It would be hard to pick a more visually inspiring director than Denis Villeneuve. I love most of his movies because he actually makes some stunning projects that have to be seen on the big screen to appreciate their scope and scale.

I also think he has his finger on the pulse of what Hollywood needs, and I will always love him for helping the science fiction genre come back into the limelight.

So, I'm willing to give him a bit of a pass for what I can only assume is a bit of a facetious answer when it comes to his thoughts on dialogue in the film.

Villeneuve told Variety, “Frankly, I hate dialogue. Dialogue is for theatre and television. I don’t remember movies because of a good line, I remember movies because of a strong image. I’m not interested in dialogue at all. Pure image and sound, that is the power of cinema, but it is something not obvious when you watch movies today. Movies have been corrupted by television. In a perfect world, I’d make a compelling movie that doesn’t feel like an experiment but does not have a single word in it either. People would leave the cinema and say, ‘Wait, there was no dialogue?’ But they won’t feel the lack.”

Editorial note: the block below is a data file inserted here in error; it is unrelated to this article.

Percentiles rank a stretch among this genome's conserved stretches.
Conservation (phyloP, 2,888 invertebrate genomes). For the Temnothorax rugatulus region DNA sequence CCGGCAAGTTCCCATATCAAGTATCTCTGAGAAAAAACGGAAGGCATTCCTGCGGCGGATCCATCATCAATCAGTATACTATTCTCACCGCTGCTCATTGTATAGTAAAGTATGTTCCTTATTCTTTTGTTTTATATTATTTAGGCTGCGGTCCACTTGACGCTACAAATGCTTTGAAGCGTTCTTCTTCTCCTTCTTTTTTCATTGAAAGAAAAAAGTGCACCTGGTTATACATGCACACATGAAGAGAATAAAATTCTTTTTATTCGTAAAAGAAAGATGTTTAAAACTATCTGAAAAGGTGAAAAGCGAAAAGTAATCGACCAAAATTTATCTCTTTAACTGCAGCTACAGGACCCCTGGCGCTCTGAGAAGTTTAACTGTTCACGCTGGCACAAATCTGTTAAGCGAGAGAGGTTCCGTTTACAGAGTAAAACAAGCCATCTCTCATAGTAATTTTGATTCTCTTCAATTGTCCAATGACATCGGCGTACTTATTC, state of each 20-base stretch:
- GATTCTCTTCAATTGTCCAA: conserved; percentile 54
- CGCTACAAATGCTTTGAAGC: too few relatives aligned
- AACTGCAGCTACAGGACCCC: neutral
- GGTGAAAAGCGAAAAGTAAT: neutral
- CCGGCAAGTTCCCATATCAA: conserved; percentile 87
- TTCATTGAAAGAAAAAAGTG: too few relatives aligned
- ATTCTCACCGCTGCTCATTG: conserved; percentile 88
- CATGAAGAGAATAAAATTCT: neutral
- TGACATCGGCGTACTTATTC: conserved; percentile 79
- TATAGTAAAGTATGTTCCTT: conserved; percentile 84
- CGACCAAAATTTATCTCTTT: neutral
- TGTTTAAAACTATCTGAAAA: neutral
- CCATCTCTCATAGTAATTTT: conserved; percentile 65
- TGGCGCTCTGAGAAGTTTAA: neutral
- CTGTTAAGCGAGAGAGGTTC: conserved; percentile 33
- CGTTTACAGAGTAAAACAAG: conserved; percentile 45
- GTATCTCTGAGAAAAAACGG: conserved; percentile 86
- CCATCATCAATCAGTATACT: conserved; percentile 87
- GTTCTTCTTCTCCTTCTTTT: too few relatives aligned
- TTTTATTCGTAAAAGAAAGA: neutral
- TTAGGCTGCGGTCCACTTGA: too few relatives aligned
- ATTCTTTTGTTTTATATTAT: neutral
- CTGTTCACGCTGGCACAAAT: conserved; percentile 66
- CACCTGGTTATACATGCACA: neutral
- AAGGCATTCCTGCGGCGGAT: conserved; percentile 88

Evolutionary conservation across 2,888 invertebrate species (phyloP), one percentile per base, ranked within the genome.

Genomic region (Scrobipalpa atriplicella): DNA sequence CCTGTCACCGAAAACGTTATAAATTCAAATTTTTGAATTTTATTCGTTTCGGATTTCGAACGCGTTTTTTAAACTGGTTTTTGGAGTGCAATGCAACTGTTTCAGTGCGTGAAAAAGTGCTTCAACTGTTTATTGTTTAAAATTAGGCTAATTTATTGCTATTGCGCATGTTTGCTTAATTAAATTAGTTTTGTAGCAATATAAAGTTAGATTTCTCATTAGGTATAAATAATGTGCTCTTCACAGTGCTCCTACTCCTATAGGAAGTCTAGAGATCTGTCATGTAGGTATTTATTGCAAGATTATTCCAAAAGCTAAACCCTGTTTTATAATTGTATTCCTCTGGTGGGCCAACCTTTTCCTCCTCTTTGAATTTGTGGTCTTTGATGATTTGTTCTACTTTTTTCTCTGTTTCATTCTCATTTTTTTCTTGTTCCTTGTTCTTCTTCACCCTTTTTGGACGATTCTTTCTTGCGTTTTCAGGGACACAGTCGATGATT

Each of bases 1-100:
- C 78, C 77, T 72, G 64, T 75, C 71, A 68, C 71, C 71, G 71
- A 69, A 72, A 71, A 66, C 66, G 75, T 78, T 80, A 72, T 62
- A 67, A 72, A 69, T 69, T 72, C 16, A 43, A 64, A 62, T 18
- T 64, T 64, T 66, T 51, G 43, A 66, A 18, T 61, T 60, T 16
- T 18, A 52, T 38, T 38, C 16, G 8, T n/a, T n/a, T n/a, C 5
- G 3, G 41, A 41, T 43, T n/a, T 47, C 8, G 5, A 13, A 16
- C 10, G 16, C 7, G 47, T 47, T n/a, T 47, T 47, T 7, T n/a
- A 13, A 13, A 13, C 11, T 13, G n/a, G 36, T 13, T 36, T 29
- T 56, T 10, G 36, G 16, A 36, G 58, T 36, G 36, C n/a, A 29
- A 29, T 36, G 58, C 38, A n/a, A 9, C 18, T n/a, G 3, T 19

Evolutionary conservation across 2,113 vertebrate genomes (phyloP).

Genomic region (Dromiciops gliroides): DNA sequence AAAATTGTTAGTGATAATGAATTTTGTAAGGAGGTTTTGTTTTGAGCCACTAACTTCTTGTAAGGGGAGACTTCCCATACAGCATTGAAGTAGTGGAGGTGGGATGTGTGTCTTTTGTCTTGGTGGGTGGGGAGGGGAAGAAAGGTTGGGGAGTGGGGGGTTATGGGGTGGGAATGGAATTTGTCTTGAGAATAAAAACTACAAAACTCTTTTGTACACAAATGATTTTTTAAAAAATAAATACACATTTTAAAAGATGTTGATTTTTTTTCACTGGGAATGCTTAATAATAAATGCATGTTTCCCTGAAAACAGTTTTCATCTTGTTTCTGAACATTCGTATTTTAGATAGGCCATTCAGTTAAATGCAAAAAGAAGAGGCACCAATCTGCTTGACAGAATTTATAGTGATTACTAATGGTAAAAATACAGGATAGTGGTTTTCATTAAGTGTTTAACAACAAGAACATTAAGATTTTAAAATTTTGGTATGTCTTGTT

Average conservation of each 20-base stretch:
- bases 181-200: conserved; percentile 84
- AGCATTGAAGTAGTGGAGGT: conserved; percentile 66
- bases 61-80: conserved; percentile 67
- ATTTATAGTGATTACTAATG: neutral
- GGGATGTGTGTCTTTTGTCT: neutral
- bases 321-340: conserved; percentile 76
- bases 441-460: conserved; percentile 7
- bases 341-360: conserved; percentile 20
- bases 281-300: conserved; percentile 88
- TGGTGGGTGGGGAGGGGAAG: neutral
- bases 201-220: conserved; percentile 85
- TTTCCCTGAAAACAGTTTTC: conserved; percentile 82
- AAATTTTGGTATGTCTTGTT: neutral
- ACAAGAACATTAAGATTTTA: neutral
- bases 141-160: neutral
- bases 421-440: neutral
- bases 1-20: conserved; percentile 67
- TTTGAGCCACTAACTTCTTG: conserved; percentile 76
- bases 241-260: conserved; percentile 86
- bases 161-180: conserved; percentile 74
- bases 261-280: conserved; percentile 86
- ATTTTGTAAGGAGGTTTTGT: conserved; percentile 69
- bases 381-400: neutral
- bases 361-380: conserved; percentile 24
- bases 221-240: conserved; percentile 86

Obviously, as the resident WGA writer on staff here, I have to push back on this idea. Yes, film and TV are visual mediums, but there are a lot of massively important lines of dialogue that help films live forever.

While I think it's important to write visually, I also think the best movies and TV have been a really good balance between what needs to be said (and sticks) versus just extraneous dialogue. But the same goes for visuals as well.

Cinema has power because it can move people. It does that with both words and visuals.

While you can achieve power with one or the other, it doesn't mean either is any less valuable. It's all about your personal voice and style.

Let me know what you think in the comments.